Year : 2010 | Volume
: 13 | Issue : 3 | Page : 267--268
End to end anastomosis of an injured left anterior descending coronary artery
Akhlesh S Tomar1, Saket Agarwal2, Aditya Singh2, Shivsagar Mandiye2, Devesh Dutta1, Vishnu Datt1,
1 Department of Anesthesiology, G.B. Pant Hospital, New Delhi, India
2 Department of Cardio-vascular and Thoracic Surgery, G.B. Pant Hospital, New Delhi, India
Department of Cardiovascular & Thoracic Surgery, G.B. Pant Hospital, New Delhi
|How to cite this article:|
Tomar AS, Agarwal S, Singh A, Mandiye S, Dutta D, Datt V. End to end anastomosis of an injured left anterior descending coronary artery.Ann Card Anaesth 2010;13:267-268
|How to cite this URL:|
Tomar AS, Agarwal S, Singh A, Mandiye S, Dutta D, Datt V. End to end anastomosis of an injured left anterior descending coronary artery. Ann Card Anaesth [serial online] 2010 [cited 2021 Jan 17 ];13:267-268
Available from: https://www.annals.in/text.asp?2010/13/3/267/69071
We present a case of a 2-year-old child weighing 7 kg with a diagnosis of Tetralogy of Fallot (TOF), in whom inadvertent division of the left anterior descending coronary artery (LAD) occurred at surgery. It was successfully managed by end to end anastomosis. Bypass grafting using saphenous vein or left internal mammary artery are the only reported methods to restore blood supply distal to an inadvertently transected LAD. ,, .To the best of our knowledge, this is the first report of end to end anastomosis of an injured LAD.
Pre-operatively, transthoracic echocardiogram revealed the diagnosis of TOF with a large perimembranous ventricular septal defect and infundibular pulmonary stenosis. Coronary angiography in the patient was inconclusive of anomalous LAD. However, anomalous LAD from the right coronary artery coursing across the right ventricular outflow tract (RVOT) over the epicardium was observed intra-operatively. The left circumflex artery was arising normally from the left sinus. It was decided to perform total correction via the transatrial approach, as the pulmonary annulus seemed to be adequate in size. However, the LAD was bisected during vigorous dissection of muscle bands from the RVOT. Considering that precious time might be lost in taking down a mammary or a vein of uncertain caliber, and as both the ends of the artery were visible, it was decided to perform end to end anastomosis of the injured artery. This was successfully accomplished using an 8-0 polypropylene suture. The opened-up area of the right ventricle was patched by autologous pericardium. Initially, there was difficulty in weaning the patient off cardiopulmonary bypass, probably due to myocardial ischemia in LAD territory, but with the empirical addition of diltiazem (0.5 mg/h) to milrinone (0.5 mics/kg/min) and dobutamine (5 mics/kg/min), he could be weaned off successfully from cardiopulmonary bypass. I was assumed at that time that diltiazem helped in relieving spasm in the repaired LAD. The post-operative right ventricular to left ventricular pressure ratio was acceptable at 0.5. The remaining course was uneventful and the patient was extubated after 36 h of elective ventilation. Transthoracic echocardiography on the third post-operative day revealed normal biventricular function. He was discharged on the seventh day after surgery.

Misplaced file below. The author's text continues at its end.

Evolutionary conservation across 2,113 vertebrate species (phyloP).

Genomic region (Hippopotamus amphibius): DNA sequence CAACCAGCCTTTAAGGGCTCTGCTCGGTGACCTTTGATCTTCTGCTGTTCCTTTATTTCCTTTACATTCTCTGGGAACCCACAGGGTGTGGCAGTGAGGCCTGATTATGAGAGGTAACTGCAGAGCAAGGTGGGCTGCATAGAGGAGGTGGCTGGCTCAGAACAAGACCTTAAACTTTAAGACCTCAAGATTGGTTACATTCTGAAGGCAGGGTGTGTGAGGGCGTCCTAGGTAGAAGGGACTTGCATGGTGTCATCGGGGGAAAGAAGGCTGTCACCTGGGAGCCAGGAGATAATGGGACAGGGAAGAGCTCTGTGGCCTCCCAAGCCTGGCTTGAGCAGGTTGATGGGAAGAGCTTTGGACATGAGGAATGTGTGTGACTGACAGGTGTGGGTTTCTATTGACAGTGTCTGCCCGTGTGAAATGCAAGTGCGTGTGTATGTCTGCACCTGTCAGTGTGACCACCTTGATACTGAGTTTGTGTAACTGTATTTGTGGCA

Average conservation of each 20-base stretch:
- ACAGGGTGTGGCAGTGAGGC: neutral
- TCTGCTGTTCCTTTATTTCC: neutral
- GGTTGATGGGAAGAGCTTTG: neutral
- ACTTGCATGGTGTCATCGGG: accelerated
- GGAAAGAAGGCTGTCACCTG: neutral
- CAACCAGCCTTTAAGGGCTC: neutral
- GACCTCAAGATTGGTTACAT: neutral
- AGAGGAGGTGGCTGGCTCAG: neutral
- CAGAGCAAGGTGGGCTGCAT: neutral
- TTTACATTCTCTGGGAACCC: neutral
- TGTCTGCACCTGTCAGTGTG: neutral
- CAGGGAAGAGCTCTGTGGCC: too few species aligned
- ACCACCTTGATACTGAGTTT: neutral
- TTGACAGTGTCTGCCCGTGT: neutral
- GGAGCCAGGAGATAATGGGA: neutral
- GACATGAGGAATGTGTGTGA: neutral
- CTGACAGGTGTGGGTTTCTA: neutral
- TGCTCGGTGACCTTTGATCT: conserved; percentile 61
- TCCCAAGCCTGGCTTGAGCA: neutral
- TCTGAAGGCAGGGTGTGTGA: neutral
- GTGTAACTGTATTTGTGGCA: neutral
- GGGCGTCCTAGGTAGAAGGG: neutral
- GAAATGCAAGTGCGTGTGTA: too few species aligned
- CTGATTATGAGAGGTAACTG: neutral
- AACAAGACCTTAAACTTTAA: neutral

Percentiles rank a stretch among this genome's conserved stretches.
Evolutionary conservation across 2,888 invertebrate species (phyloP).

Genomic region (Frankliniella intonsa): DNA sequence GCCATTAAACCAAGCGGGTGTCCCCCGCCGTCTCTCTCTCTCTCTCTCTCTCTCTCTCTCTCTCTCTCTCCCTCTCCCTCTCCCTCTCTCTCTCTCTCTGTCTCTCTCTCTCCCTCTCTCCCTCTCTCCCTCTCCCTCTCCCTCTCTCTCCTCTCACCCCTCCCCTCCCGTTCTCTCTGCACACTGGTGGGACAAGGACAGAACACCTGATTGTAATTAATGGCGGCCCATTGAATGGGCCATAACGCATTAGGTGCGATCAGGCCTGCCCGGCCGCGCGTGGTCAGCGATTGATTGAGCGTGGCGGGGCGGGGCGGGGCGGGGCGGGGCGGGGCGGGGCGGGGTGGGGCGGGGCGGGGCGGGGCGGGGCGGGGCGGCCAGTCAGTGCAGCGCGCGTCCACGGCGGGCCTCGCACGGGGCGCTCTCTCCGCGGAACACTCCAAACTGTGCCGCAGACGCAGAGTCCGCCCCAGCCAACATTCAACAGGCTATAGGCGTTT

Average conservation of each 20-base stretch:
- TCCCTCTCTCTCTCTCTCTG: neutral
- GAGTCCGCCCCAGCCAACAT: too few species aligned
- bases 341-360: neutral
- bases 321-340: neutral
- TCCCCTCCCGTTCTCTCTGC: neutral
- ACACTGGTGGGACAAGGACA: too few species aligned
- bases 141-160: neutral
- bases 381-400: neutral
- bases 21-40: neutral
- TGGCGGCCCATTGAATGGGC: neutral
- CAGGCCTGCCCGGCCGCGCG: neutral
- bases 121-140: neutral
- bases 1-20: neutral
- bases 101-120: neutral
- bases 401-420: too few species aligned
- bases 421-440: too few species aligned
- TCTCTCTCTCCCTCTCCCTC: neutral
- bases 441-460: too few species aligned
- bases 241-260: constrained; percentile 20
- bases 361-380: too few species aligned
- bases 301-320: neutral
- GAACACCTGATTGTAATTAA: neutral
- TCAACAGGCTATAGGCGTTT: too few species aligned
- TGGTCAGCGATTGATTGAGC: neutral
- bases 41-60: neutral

Anomalous coronary artery anatomy occurs in 2-9% of the patients with TOF, with LAD arising from the right coronary artery and coursing across the RVOT being the commonest. [ 4] LAD injury during intra-cardiac repair for TOF is a catastrophic complication that must be prevented (and repaired if injury is suspected) at all costs. However, in the unfortunate circumstance of such an event occurring, end to end anastomosis of the divided artery, as we have demonstrated, remains a viable surgical option. However, long-term follow-up with coronary angiography or exercise testing when the child is older would be indicated to conclusively demonstrate the patency of the repaired LAD.
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